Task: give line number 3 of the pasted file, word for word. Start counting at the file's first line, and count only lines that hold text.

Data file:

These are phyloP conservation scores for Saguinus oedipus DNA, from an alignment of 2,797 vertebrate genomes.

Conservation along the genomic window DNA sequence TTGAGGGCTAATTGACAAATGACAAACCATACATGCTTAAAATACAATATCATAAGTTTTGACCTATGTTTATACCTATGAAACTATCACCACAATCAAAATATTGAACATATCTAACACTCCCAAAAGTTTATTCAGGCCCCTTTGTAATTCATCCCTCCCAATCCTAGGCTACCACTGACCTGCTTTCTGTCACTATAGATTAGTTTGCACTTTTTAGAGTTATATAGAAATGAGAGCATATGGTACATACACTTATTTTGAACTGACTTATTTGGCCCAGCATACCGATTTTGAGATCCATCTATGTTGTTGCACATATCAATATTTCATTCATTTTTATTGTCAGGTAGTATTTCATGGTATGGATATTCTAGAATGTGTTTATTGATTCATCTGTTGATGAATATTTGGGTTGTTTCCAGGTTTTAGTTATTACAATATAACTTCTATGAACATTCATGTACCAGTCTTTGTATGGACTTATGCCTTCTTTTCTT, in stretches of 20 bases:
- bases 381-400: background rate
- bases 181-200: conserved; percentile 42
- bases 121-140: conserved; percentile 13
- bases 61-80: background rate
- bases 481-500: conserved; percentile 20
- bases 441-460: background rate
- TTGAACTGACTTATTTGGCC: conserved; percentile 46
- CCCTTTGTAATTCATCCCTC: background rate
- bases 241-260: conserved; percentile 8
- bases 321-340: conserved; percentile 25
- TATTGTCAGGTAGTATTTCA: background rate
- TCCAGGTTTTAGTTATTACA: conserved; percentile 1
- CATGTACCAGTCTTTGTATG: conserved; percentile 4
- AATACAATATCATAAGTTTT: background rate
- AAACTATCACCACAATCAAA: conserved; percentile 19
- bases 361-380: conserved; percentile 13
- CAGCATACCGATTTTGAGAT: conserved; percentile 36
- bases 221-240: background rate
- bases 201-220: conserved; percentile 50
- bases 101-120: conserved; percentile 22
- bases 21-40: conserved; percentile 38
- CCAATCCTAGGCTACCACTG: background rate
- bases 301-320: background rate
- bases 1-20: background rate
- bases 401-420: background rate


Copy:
- bases 381-400: background rate